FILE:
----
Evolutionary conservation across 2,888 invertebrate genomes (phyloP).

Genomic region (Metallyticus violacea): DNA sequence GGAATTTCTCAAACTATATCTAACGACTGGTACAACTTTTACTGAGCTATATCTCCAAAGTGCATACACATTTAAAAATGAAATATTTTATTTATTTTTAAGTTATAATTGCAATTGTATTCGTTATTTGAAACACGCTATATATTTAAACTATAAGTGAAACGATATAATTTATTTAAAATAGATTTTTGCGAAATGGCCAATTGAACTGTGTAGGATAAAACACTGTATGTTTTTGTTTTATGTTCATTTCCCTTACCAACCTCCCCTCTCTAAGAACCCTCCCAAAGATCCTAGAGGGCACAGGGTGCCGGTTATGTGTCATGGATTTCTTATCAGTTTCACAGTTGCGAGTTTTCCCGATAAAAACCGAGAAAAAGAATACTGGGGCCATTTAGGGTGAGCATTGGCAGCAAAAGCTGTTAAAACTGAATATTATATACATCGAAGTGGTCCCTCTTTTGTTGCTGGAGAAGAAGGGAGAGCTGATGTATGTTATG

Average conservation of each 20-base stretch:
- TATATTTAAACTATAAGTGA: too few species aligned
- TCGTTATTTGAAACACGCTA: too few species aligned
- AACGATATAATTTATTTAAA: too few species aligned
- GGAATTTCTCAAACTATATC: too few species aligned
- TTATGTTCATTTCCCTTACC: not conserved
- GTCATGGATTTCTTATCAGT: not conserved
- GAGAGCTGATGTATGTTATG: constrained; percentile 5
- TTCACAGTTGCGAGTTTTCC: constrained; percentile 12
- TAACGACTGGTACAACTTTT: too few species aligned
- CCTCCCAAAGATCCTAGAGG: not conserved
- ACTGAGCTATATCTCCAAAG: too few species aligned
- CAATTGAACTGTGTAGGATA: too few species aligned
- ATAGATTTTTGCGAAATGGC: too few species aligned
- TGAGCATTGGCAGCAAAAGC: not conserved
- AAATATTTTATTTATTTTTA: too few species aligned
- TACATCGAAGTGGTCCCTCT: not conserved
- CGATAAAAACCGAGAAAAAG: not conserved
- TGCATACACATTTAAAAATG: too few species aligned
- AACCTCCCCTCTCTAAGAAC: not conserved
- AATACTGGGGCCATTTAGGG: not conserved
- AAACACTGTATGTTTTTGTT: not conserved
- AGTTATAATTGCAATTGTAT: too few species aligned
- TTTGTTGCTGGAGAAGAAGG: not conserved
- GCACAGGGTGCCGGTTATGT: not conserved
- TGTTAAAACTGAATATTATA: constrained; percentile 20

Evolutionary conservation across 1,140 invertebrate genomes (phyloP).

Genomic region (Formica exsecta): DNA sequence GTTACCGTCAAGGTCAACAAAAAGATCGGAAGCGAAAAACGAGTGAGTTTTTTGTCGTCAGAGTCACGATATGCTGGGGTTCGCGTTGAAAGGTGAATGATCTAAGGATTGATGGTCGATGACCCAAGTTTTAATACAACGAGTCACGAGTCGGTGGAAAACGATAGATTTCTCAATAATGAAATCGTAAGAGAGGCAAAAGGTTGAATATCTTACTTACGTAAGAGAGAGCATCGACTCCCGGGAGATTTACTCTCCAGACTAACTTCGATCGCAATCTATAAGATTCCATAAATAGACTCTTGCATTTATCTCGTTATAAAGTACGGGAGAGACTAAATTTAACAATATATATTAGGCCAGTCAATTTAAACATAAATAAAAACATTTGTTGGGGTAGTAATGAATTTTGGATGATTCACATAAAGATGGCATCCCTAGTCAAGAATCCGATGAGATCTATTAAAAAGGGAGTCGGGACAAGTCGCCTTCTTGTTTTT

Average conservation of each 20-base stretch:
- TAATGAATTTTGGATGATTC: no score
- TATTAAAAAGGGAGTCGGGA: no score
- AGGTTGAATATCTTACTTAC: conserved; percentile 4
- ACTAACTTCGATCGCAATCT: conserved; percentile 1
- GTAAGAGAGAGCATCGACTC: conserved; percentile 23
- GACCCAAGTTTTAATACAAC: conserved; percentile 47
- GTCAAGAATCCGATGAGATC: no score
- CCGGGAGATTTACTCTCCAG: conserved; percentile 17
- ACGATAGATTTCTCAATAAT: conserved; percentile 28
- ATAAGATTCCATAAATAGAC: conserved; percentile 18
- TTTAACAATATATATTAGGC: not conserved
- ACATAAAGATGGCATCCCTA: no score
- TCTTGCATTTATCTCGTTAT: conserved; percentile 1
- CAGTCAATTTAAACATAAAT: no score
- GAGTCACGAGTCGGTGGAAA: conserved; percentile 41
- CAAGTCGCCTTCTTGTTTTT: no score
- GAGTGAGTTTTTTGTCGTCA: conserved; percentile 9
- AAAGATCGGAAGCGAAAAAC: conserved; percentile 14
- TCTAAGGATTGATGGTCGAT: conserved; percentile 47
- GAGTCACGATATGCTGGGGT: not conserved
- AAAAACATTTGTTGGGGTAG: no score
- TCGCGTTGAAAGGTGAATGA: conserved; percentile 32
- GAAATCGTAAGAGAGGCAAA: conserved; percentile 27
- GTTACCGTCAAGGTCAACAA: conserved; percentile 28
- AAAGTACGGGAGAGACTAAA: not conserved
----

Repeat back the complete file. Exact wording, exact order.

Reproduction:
Evolutionary conservation across 2,888 invertebrate genomes (phyloP).

Genomic region (Metallyticus violacea): DNA sequence GGAATTTCTCAAACTATATCTAACGACTGGTACAACTTTTACTGAGCTATATCTCCAAAGTGCATACACATTTAAAAATGAAATATTTTATTTATTTTTAAGTTATAATTGCAATTGTATTCGTTATTTGAAACACGCTATATATTTAAACTATAAGTGAAACGATATAATTTATTTAAAATAGATTTTTGCGAAATGGCCAATTGAACTGTGTAGGATAAAACACTGTATGTTTTTGTTTTATGTTCATTTCCCTTACCAACCTCCCCTCTCTAAGAACCCTCCCAAAGATCCTAGAGGGCACAGGGTGCCGGTTATGTGTCATGGATTTCTTATCAGTTTCACAGTTGCGAGTTTTCCCGATAAAAACCGAGAAAAAGAATACTGGGGCCATTTAGGGTGAGCATTGGCAGCAAAAGCTGTTAAAACTGAATATTATATACATCGAAGTGGTCCCTCTTTTGTTGCTGGAGAAGAAGGGAGAGCTGATGTATGTTATG

Average conservation of each 20-base stretch:
- TATATTTAAACTATAAGTGA: too few species aligned
- TCGTTATTTGAAACACGCTA: too few species aligned
- AACGATATAATTTATTTAAA: too few species aligned
- GGAATTTCTCAAACTATATC: too few species aligned
- TTATGTTCATTTCCCTTACC: not conserved
- GTCATGGATTTCTTATCAGT: not conserved
- GAGAGCTGATGTATGTTATG: constrained; percentile 5
- TTCACAGTTGCGAGTTTTCC: constrained; percentile 12
- TAACGACTGGTACAACTTTT: too few species aligned
- CCTCCCAAAGATCCTAGAGG: not conserved
- ACTGAGCTATATCTCCAAAG: too few species aligned
- CAATTGAACTGTGTAGGATA: too few species aligned
- ATAGATTTTTGCGAAATGGC: too few species aligned
- TGAGCATTGGCAGCAAAAGC: not conserved
- AAATATTTTATTTATTTTTA: too few species aligned
- TACATCGAAGTGGTCCCTCT: not conserved
- CGATAAAAACCGAGAAAAAG: not conserved
- TGCATACACATTTAAAAATG: too few species aligned
- AACCTCCCCTCTCTAAGAAC: not conserved
- AATACTGGGGCCATTTAGGG: not conserved
- AAACACTGTATGTTTTTGTT: not conserved
- AGTTATAATTGCAATTGTAT: too few species aligned
- TTTGTTGCTGGAGAAGAAGG: not conserved
- GCACAGGGTGCCGGTTATGT: not conserved
- TGTTAAAACTGAATATTATA: constrained; percentile 20

Evolutionary conservation across 1,140 invertebrate genomes (phyloP).

Genomic region (Formica exsecta): DNA sequence GTTACCGTCAAGGTCAACAAAAAGATCGGAAGCGAAAAACGAGTGAGTTTTTTGTCGTCAGAGTCACGATATGCTGGGGTTCGCGTTGAAAGGTGAATGATCTAAGGATTGATGGTCGATGACCCAAGTTTTAATACAACGAGTCACGAGTCGGTGGAAAACGATAGATTTCTCAATAATGAAATCGTAAGAGAGGCAAAAGGTTGAATATCTTACTTACGTAAGAGAGAGCATCGACTCCCGGGAGATTTACTCTCCAGACTAACTTCGATCGCAATCTATAAGATTCCATAAATAGACTCTTGCATTTATCTCGTTATAAAGTACGGGAGAGACTAAATTTAACAATATATATTAGGCCAGTCAATTTAAACATAAATAAAAACATTTGTTGGGGTAGTAATGAATTTTGGATGATTCACATAAAGATGGCATCCCTAGTCAAGAATCCGATGAGATCTATTAAAAAGGGAGTCGGGACAAGTCGCCTTCTTGTTTTT

Average conservation of each 20-base stretch:
- TAATGAATTTTGGATGATTC: no score
- TATTAAAAAGGGAGTCGGGA: no score
- AGGTTGAATATCTTACTTAC: conserved; percentile 4
- ACTAACTTCGATCGCAATCT: conserved; percentile 1
- GTAAGAGAGAGCATCGACTC: conserved; percentile 23
- GACCCAAGTTTTAATACAAC: conserved; percentile 47
- GTCAAGAATCCGATGAGATC: no score
- CCGGGAGATTTACTCTCCAG: conserved; percentile 17
- ACGATAGATTTCTCAATAAT: conserved; percentile 28
- ATAAGATTCCATAAATAGAC: conserved; percentile 18
- TTTAACAATATATATTAGGC: not conserved
- ACATAAAGATGGCATCCCTA: no score
- TCTTGCATTTATCTCGTTAT: conserved; percentile 1
- CAGTCAATTTAAACATAAAT: no score
- GAGTCACGAGTCGGTGGAAA: conserved; percentile 41
- CAAGTCGCCTTCTTGTTTTT: no score
- GAGTGAGTTTTTTGTCGTCA: conserved; percentile 9
- AAAGATCGGAAGCGAAAAAC: conserved; percentile 14
- TCTAAGGATTGATGGTCGAT: conserved; percentile 47
- GAGTCACGATATGCTGGGGT: not conserved
- AAAAACATTTGTTGGGGTAG: no score
- TCGCGTTGAAAGGTGAATGA: conserved; percentile 32
- GAAATCGTAAGAGAGGCAAA: conserved; percentile 27
- GTTACCGTCAAGGTCAACAA: conserved; percentile 28
- AAAGTACGGGAGAGACTAAA: not conserved